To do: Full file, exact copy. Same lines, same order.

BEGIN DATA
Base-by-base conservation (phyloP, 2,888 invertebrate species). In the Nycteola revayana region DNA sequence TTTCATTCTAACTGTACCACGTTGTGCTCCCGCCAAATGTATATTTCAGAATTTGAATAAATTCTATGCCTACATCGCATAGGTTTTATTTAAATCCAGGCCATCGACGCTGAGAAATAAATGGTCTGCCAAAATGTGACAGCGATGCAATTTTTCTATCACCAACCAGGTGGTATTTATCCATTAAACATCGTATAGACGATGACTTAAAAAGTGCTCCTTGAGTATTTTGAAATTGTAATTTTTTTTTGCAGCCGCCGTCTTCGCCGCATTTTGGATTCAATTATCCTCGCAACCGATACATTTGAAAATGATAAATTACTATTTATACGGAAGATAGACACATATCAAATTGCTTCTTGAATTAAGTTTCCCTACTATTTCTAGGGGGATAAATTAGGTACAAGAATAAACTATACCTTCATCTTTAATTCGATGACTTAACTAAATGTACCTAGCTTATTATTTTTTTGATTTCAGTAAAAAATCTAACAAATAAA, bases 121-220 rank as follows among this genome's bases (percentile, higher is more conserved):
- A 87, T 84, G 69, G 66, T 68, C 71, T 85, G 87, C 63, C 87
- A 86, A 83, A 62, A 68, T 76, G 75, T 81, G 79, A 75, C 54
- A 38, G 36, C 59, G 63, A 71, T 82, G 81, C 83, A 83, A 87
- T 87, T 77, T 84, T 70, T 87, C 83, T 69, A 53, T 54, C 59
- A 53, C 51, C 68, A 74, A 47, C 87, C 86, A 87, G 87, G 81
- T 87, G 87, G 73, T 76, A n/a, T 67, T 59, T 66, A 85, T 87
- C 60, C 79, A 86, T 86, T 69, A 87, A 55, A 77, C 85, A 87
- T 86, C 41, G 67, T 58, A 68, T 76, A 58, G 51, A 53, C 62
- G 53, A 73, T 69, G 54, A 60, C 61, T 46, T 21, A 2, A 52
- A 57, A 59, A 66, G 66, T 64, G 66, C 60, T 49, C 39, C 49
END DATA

Base-by-base conservation (phyloP, 2,888 invertebrate species). In the Nycteola revayana region DNA sequence TTTCATTCTAACTGTACCACGTTGTGCTCCCGCCAAATGTATATTTCAGAATTTGAATAAATTCTATGCCTACATCGCATAGGTTTTATTTAAATCCAGGCCATCGACGCTGAGAAATAAATGGTCTGCCAAAATGTGACAGCGATGCAATTTTTCTATCACCAACCAGGTGGTATTTATCCATTAAACATCGTATAGACGATGACTTAAAAAGTGCTCCTTGAGTATTTTGAAATTGTAATTTTTTTTTGCAGCCGCCGTCTTCGCCGCATTTTGGATTCAATTATCCTCGCAACCGATACATTTGAAAATGATAAATTACTATTTATACGGAAGATAGACACATATCAAATTGCTTCTTGAATTAAGTTTCCCTACTATTTCTAGGGGGATAAATTAGGTACAAGAATAAACTATACCTTCATCTTTAATTCGATGACTTAACTAAATGTACCTAGCTTATTATTTTTTTGATTTCAGTAAAAAATCTAACAAATAAA, bases 121-220 rank as follows among this genome's bases (percentile, higher is more conserved):
- A 87, T 84, G 69, G 66, T 68, C 71, T 85, G 87, C 63, C 87
- A 86, A 83, A 62, A 68, T 76, G 75, T 81, G 79, A 75, C 54
- A 38, G 36, C 59, G 63, A 71, T 82, G 81, C 83, A 83, A 87
- T 87, T 77, T 84, T 70, T 87, C 83, T 69, A 53, T 54, C 59
- A 53, C 51, C 68, A 74, A 47, C 87, C 86, A 87, G 87, G 81
- T 87, G 87, G 73, T 76, A n/a, T 67, T 59, T 66, A 85, T 87
- C 60, C 79, A 86, T 86, T 69, A 87, A 55, A 77, C 85, A 87
- T 86, C 41, G 67, T 58, A 68, T 76, A 58, G 51, A 53, C 62
- G 53, A 73, T 69, G 54, A 60, C 61, T 46, T 21, A 2, A 52
- A 57, A 59, A 66, G 66, T 64, G 66, C 60, T 49, C 39, C 49